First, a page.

The money in your 401(k), that is.
But just because you can doesn’t necessarily mean you should. There is something to be said for leaving it in your old 401(k) when you change jobs.
Of course, your former employer won’t continue matching your contributions. But you can tap into a 401(k) four and a half years earlier than you can an IRA. You can delay receiving distributions until you actually retire. And your 401(k) is protected against claims from creditors in case you file for bankruptcy.
That said, we believe that in most cases, the reasons for rolling over your 401(k) outweigh those for keeping it at your old company.
Why roll over?
For one thing, it is generally a good idea to consolidate your accounts. Most people change jobs multiple times throughout their lives. If you’ve got three or four different 401(k)’s at old employers, they can get pretty hard to keep track of. Remember, when you leave the plan behind, you’re also leaving your plan provider. So you aren’t likely to be informed of changes in fees or investment options. Your old employer might lose track of your contact information, or you might lose theirs, and this could mean trouble when you finally want to track down your account.
For another thing, consolidating accounts can often lower your costs, or simply allow you to access investments with higher minimums. Many institutions lower their management fee when household assets reach a certain level. And clients with higher account balances often get their administrative fees waived or a variety of other perks.
Even more compelling is the fact that, with most 401(k)’s, your investment choices are limited to those in the company’s plan. All companies purposely limit the available investments in order to keep the plan simple enough for all employees to understand. It is possible that the 20 to 25 funds in your Retirement Plan are all very good. But often, they aren’t the best. Sometimes, they’re downright awful.
What about fees?
This can be a mixed bag, depending on your particular plan. 401(k)’s are not free to administer. Sometimes employers will pick up a portion of the cost, sometimes the entire cost is distributed among the participants. If your former employer was a small company, chances are that your plan was quite expensive. There are fewer assets in the plan, and fewer participants to spread the cost around. If your former employer was a very large company with billions of dollars in the 401(k) plan, the opposite is probably true. Either way, this is something that you have no control over, unlike in an IRA where you get decide who manages it, what investments are used, and ultimately what fees are paid.
Bottom line: In most cases, it pays to rollover that 401(k). But there are a few rules for doing that successfully.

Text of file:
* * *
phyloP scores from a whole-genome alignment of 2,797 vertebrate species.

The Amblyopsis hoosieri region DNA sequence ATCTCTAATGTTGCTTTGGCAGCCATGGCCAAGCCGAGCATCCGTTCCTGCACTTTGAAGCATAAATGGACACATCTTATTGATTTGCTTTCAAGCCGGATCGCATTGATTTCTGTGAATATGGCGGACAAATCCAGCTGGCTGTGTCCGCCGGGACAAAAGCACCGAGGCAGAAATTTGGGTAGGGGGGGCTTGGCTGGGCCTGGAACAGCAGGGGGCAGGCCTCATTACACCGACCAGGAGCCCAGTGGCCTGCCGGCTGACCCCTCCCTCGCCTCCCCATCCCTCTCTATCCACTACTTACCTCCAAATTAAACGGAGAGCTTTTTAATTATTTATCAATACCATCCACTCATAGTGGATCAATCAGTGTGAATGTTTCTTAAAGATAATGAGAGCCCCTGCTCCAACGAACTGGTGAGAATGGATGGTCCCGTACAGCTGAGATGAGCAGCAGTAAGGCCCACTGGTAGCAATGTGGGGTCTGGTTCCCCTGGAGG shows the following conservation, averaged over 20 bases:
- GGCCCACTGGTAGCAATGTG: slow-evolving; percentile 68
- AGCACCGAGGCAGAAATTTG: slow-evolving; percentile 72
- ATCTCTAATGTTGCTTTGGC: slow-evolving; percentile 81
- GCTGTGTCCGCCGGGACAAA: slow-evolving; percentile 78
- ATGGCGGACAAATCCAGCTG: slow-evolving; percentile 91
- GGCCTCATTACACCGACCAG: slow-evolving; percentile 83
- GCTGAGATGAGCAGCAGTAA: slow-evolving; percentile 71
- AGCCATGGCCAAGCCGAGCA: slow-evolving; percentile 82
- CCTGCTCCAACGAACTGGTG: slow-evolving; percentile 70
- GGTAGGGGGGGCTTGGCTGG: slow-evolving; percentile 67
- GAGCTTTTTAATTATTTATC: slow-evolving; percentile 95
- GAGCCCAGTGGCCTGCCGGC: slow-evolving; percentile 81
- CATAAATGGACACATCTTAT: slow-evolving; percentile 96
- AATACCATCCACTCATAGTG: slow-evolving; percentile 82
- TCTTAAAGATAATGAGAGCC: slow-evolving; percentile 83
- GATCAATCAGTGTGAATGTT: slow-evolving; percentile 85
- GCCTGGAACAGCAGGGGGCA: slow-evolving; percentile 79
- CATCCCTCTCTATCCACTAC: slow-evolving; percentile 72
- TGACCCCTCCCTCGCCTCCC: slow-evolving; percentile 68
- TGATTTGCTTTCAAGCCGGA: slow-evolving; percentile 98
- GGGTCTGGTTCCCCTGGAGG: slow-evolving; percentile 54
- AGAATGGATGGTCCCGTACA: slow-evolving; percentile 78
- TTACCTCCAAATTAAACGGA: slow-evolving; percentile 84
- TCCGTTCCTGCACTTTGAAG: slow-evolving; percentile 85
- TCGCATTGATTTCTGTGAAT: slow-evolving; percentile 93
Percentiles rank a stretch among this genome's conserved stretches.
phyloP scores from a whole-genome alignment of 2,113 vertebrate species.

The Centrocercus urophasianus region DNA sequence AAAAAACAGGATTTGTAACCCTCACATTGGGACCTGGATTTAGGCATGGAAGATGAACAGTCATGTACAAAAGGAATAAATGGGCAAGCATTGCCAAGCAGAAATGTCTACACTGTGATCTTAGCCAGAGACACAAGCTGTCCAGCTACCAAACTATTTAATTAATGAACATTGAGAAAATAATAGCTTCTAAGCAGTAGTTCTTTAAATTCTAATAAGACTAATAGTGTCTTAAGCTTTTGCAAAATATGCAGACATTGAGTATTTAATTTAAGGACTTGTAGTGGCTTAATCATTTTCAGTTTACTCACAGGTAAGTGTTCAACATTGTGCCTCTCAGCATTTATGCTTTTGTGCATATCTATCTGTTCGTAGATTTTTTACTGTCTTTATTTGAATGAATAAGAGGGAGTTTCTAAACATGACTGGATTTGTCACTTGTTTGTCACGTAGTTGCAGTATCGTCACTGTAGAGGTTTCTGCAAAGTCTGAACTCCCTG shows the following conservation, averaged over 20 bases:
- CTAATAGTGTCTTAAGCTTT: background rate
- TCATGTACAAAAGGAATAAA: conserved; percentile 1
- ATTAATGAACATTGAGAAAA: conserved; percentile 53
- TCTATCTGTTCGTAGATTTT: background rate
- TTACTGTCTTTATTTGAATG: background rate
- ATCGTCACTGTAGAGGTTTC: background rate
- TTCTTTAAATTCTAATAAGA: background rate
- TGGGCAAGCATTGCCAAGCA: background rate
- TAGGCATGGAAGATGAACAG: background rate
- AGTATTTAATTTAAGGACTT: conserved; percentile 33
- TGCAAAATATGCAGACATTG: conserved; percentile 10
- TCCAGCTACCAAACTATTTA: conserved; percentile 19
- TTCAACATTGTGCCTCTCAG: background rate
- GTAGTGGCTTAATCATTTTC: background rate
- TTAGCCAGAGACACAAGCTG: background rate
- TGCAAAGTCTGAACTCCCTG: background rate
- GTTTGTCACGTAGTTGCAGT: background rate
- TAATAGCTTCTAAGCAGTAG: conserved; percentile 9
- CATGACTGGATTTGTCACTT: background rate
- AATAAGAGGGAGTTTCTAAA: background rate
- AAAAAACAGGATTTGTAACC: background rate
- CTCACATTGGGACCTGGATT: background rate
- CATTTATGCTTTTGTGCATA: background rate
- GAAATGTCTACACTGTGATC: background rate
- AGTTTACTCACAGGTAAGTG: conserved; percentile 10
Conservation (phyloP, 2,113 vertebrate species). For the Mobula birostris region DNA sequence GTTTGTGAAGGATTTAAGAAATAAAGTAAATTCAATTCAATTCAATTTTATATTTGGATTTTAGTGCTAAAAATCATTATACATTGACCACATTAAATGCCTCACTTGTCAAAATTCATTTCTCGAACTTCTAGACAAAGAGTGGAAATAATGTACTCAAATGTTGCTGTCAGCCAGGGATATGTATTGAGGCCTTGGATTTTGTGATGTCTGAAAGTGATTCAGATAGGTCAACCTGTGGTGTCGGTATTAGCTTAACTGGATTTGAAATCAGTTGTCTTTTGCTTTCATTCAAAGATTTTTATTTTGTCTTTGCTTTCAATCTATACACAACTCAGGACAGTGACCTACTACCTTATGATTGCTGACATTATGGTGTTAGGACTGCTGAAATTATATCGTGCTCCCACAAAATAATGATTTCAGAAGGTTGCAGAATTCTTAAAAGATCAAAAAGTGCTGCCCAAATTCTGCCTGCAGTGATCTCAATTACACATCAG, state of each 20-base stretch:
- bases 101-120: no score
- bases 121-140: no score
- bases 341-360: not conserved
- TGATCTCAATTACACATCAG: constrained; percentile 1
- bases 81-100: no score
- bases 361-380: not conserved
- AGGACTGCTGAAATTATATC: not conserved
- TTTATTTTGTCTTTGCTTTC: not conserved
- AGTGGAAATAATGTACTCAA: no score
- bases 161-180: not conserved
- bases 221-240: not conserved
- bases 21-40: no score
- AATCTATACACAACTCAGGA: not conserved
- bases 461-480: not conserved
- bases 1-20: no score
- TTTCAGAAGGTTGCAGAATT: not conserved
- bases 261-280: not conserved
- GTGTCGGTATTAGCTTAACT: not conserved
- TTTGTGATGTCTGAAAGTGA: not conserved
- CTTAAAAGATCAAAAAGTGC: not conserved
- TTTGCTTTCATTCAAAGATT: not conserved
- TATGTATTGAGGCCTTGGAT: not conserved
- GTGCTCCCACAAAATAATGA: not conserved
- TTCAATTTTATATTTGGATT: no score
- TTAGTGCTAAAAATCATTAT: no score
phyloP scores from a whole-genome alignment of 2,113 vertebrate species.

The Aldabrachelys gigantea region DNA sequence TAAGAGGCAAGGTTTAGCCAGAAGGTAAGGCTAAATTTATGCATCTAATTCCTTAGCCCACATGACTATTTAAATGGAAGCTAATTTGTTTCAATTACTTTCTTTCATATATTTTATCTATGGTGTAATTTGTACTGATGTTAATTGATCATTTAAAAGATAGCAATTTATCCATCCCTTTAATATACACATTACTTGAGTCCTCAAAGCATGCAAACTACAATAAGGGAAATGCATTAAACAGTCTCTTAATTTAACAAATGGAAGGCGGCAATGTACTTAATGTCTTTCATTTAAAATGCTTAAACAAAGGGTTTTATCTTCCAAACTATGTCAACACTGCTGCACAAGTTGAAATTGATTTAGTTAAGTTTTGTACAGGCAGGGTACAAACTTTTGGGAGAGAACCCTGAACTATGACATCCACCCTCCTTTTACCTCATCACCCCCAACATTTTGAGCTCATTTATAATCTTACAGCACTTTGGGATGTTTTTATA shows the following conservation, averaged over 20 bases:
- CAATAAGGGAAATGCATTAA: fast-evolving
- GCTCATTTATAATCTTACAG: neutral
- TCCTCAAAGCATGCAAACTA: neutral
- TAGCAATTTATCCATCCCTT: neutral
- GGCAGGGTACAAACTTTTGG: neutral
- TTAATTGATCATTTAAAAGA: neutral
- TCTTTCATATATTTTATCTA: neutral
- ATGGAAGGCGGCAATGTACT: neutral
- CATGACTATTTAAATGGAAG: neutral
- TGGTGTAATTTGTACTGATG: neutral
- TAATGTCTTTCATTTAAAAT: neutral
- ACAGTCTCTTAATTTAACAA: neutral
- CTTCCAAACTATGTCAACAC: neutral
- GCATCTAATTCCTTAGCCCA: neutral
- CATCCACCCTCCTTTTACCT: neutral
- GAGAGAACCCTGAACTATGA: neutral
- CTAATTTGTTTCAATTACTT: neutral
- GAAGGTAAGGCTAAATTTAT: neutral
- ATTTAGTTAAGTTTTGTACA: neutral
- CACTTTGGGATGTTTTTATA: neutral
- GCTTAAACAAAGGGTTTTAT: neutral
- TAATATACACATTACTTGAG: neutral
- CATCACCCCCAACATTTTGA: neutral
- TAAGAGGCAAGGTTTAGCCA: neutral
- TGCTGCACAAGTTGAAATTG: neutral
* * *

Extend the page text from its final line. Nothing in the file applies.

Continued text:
The first rule is don’t take the money as cash. You’ll be hit with harsh taxes and penalties for early distribution. And suddenly having a pile of money just might tempt you to buy that new car or a 60-inch TV.
What you want is a direct rollover – not a check made out to you. This kind of rollover comes in three flavors.
- Roll your old 401(k) into a 401(k) with your new employer. This may make sense if your new job offers low-cost investments but you’ll most likely be limited on investment options.
- Roll your 401(k) into a Roth IRA. You’ll pay taxes on the amount you roll over but your investment earnings will grow tax-free. And there’s no income tax on your future IRA withdrawals. Tread very carefully here. If your account is large, or your income is high, you could end up paying more in taxes than you need to. There are instances where this type of rollover can make sense, but do not attempt it without the proper guidance.
- Roll your 401(k) into traditional IRA. This is the option that makes the most sense for most people. It allows you to continue to defer taxes on your money and may open up more investment options – possibly with lower fees.
But those investment options we just mentioned. How do you pick the right ones?
Some people are perfectly comfortable making their own investments. They consider themselves market savvy and don’t mind taking the time to research the best stocks, bonds, ETFs or mutual funds for their IRA.
If you put yourself in this category, consider this. You’re taking a new job. Do you really want to spend time doing all this? Won’t you have enough on your plate?
That’s why this just might be one of those times when you’d be better off with some outside help. Which is where we come in.
The BGA Factor
We’re Benedetti, Gucer and Associates. Or BGA for short. Headquartered in Atlanta, Georgia, we’ve helped hundreds of people turn their old 401(k)s into investments designed to give them the means and the freedom to live meaningful and rewarding lives. And we can do the same for you.
We’ll start by explaining all your options in detail. We’ll make sure you avoid all the pitfalls. We’ll alert you to any tax management opportunities that may be available. And we won’t nickel and dime you for doing all that.
Better still, we’ll open up a world of investment opportunities that simply aren’t part of most 401(k)’s. The investment universe is quite large...stocks, bonds, ETF’s, mutual funds – even alternative investments. And we’ll help you sort through all of these options and make choices that are right for you.
Your best interest. Not ours
Even more important, we’ll make absolutely sure that whatever we recommend is in your best interest. We are a Registered Investment Advisor and we have a fiduciary responsibility to always do that.
And even if we weren’t legally obligated to act in your best interest, we’d do it anyway.
Because at BGA, that’s how we roll.